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Sunday, June 5, 2011

Isaiah 16: 'Pride comes before a fall'

      Under attack from the Assyrians, the Moabite refugees flee to Sela, and look to Judah for protection. They send  a gift of lambs with their request, and the result is that for a time they find a safe haven in Jerusalem. Isaiah counsels Judah to be compassionate towards the Moabites. 
      In effect we can draw a parallel for today between the Moabites and the people of the world. The reason for the Moabites destruction was that they turned their back on God and ruined their lives by their pride, which was a great sin. When people have rejected God in their lives they need to be reconciled back to Him, and in order to do this they need to present Him with the best sacrifice they can, offering themselves into a living sacrifice. Jesus Christ is the Lamb of God, and so when people seek to be reconciled to God they should go to Him in the name of the Lamb.
      Although we may not enjoy the riches of this world when we subject ourselves to the Kingship of Christ, and may even suffer not only poverty but also the contempt of the world, nevertheless we enjoy an inner peace and can look forward to eternal life spent in the presence of the King.
      The lesson we learn from Isaiah 16 is that those who refuse to be counselled are unable to be helped. How often have you had someone come to you for advice which you have readily given after consideration, only to have them reject the advice and suffer as a result. The sin of the Moabites was the sin of pride. More souls are lost as a direct result of pride than by any other sin. The Moabites were famous for their vineyards, but these were laid to waste by the invading army of Assyrians.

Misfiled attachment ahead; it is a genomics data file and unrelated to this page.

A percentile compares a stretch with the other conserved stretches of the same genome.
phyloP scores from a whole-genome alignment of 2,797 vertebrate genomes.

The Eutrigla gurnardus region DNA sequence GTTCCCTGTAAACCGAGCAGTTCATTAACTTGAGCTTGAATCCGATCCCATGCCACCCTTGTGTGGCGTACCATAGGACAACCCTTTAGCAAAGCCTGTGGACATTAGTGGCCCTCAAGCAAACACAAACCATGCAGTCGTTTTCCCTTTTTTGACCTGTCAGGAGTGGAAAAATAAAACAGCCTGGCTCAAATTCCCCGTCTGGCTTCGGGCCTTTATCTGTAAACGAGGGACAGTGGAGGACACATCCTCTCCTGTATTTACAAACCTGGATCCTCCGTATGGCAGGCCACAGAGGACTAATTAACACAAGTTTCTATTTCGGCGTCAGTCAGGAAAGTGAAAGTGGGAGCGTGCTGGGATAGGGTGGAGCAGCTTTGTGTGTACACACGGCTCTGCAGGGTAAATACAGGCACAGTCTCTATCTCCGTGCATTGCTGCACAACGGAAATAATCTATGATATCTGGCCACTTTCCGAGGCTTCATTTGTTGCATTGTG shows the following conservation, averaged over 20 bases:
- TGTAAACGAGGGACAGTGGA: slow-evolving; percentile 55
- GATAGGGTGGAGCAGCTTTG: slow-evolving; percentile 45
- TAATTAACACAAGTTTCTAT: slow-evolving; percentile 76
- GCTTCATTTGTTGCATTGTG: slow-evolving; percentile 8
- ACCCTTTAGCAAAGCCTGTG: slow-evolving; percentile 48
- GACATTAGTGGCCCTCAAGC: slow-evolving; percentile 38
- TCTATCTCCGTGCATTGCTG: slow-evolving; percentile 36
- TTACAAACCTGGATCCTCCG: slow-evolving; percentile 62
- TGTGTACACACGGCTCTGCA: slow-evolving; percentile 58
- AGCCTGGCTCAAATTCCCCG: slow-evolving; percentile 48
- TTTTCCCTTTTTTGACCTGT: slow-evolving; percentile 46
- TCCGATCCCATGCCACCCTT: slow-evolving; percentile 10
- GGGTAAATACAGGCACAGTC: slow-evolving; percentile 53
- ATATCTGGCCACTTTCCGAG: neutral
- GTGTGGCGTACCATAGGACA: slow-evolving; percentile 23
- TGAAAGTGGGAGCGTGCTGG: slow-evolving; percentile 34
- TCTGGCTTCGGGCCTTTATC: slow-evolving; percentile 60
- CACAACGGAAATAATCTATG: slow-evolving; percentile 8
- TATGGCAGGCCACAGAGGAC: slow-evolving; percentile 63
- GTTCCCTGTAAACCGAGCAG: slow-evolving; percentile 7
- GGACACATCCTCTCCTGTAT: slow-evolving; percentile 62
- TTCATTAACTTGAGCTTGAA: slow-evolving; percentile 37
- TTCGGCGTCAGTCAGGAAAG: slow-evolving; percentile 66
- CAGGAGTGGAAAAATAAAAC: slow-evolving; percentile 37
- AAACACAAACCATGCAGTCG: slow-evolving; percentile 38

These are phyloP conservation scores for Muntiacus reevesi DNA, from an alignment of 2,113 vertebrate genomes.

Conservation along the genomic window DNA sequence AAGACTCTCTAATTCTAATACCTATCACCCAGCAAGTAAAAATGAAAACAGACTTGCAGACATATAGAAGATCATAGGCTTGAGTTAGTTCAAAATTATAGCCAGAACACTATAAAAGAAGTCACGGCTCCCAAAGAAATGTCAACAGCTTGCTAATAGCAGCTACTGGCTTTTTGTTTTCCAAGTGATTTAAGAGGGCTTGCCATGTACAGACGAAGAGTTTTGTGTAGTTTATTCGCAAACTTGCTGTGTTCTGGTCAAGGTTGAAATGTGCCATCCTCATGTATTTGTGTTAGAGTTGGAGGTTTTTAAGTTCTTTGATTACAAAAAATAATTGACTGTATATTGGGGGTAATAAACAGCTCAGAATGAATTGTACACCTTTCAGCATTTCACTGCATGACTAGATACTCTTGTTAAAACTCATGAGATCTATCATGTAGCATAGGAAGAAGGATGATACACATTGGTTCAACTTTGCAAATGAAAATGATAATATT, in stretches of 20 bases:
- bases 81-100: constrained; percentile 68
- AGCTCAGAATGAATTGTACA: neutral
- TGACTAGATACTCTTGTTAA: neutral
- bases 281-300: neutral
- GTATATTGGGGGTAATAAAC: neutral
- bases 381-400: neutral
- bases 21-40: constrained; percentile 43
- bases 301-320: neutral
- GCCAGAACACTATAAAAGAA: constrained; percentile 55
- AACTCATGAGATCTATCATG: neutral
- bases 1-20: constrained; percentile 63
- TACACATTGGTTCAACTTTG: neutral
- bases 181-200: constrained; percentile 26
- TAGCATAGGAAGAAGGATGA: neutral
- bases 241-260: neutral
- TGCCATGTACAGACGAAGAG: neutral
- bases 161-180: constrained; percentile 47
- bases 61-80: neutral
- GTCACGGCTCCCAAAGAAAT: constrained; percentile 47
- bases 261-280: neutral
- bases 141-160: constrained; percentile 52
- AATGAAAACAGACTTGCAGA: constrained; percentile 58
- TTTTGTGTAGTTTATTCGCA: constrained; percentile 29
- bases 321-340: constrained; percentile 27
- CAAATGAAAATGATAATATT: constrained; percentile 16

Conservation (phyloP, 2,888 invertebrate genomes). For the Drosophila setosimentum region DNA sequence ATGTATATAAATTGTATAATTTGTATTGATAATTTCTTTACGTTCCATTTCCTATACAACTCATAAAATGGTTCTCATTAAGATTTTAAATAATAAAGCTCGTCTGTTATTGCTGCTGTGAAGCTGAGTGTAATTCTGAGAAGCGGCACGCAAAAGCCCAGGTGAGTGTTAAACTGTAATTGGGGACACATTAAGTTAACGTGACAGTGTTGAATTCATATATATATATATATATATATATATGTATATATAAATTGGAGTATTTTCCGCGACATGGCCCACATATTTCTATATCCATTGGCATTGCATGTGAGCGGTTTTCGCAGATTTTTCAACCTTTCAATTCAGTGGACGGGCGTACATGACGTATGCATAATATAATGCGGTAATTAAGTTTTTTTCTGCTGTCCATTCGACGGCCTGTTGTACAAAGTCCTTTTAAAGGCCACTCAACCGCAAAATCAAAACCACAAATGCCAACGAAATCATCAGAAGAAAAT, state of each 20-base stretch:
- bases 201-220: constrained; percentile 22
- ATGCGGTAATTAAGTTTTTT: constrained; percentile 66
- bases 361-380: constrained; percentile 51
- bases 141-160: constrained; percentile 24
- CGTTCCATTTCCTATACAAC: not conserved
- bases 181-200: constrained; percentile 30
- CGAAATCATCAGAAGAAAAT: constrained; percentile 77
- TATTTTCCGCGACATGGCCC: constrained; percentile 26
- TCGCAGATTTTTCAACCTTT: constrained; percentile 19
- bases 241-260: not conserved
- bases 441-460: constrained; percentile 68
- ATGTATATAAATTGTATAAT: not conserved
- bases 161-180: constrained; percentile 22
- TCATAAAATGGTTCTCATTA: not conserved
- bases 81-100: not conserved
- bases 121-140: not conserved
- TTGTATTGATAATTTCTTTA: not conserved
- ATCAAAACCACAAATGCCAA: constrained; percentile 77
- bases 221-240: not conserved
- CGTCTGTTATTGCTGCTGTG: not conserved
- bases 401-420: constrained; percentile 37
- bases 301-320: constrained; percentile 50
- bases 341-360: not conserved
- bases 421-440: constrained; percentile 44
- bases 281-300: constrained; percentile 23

When we rejoice in earthly things we should do so with holy trembling, whereas we can rejoice in the things of God with holy triumph. The false gods of the Moabites were useless, whilst the God of Israel, the only true God,  can and will always do as He has promised. How often today people put their trust in the things of this world only to find them useless when faced with devastation and ruin. The expression that 'Pride comes before a fall' is so true, as the Moabites found to their ruin, and as so many people find out in our world today.
Isaiah 16
1 Send lambs as tribute
   to the ruler of the land,
from Sela, across the desert,
   to the mount of Daughter Zion.
2 Like fluttering birds
   pushed from the nest,
so are the women of Moab
   at the fords of the Arnon.
3 “Make up your mind,” Moab says.
   “Render a decision.
Make your shadow like night—
   at high noon.
Hide the fugitives,
   do not betray the refugees.
4 Let the Moabite fugitives stay with you;
   be their shelter from the destroyer.”
   The oppressor will come to an end,
   and destruction will cease;
   the aggressor will vanish from the land.
5 In love a throne will be established;
   in faithfulness a man will sit on it—
   one from the house of David—
one who in judging seeks justice
   and speeds the cause of righteousness.
6 We have heard of Moab’s pride—
   how great is her arrogance!—
of her conceit, her pride and her insolence;
   but her boasts are empty.
7 Therefore the Moabites wail,
   they wail together for Moab.
Lament and grieve
   for the raisin cakes of Kir Hareseth.
8 The fields of Heshbon wither,
   the vines of Sibmah also.
The rulers of the nations
   have trampled down the choicest vines,
which once reached Jazer
   and spread toward the desert.
Their shoots spread out
   and went as far as the sea.
9 So I weep, as Jazer weeps,
   for the vines of Sibmah.
Heshbon and Elealeh,
   I drench you with tears!
The shouts of joy over your ripened fruit
   and over your harvests have been stilled.
10 Joy and gladness are taken away from the orchards;
   no one sings or shouts in the vineyards;
no one treads out wine at the presses,
   for I have put an end to the shouting.
11 My heart laments for Moab like a harp,
   my inmost being for Kir Hareseth.
12 When Moab appears at her high place,
   she only wears herself out;
when she goes to her shrine to pray,
   it is to no avail.
13 This is the word the LORD has already spoken concerning Moab.
14 But now the LORD says: “Within three years, as a servant bound by contract would count them, Moab’s splendor and all her many people will be despised, and her survivors will be very few and feeble.”

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